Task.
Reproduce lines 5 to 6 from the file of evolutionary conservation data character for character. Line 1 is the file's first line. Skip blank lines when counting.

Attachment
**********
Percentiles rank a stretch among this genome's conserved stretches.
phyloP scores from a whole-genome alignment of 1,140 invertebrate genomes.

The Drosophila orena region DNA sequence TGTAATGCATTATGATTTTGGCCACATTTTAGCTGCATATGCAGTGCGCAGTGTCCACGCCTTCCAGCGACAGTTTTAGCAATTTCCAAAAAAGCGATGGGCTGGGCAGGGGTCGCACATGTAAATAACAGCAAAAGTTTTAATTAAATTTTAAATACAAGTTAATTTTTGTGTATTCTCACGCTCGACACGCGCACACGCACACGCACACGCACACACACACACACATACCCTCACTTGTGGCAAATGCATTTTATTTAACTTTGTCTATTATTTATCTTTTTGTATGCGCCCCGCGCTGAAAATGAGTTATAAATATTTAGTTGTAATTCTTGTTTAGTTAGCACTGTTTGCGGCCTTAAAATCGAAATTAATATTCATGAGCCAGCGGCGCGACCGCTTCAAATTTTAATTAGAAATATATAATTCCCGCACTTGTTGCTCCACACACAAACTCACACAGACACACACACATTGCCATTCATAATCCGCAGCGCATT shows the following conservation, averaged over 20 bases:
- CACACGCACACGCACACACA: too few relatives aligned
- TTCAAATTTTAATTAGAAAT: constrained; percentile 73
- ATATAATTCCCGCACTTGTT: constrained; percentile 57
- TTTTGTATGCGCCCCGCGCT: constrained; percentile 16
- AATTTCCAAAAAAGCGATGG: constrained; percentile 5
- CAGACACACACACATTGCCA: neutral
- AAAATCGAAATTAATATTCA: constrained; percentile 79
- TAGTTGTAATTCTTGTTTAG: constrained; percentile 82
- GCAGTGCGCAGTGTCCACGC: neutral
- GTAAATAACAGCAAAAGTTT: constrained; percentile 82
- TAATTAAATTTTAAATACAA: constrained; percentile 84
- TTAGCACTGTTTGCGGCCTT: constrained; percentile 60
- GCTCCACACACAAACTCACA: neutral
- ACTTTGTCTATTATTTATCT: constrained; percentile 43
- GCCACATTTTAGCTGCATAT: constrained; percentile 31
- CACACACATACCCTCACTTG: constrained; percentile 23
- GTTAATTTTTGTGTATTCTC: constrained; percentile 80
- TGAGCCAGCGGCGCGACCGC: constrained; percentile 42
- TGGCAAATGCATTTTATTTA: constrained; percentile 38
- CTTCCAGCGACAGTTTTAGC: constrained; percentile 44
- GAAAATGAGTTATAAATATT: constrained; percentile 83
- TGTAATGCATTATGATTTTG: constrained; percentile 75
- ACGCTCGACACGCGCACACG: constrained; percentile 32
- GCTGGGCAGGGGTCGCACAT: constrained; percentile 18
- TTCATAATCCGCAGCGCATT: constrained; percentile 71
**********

- TTCAAATTTTAATTAGAAAT: constrained; percentile 73
- ATATAATTCCCGCACTTGTT: constrained; percentile 57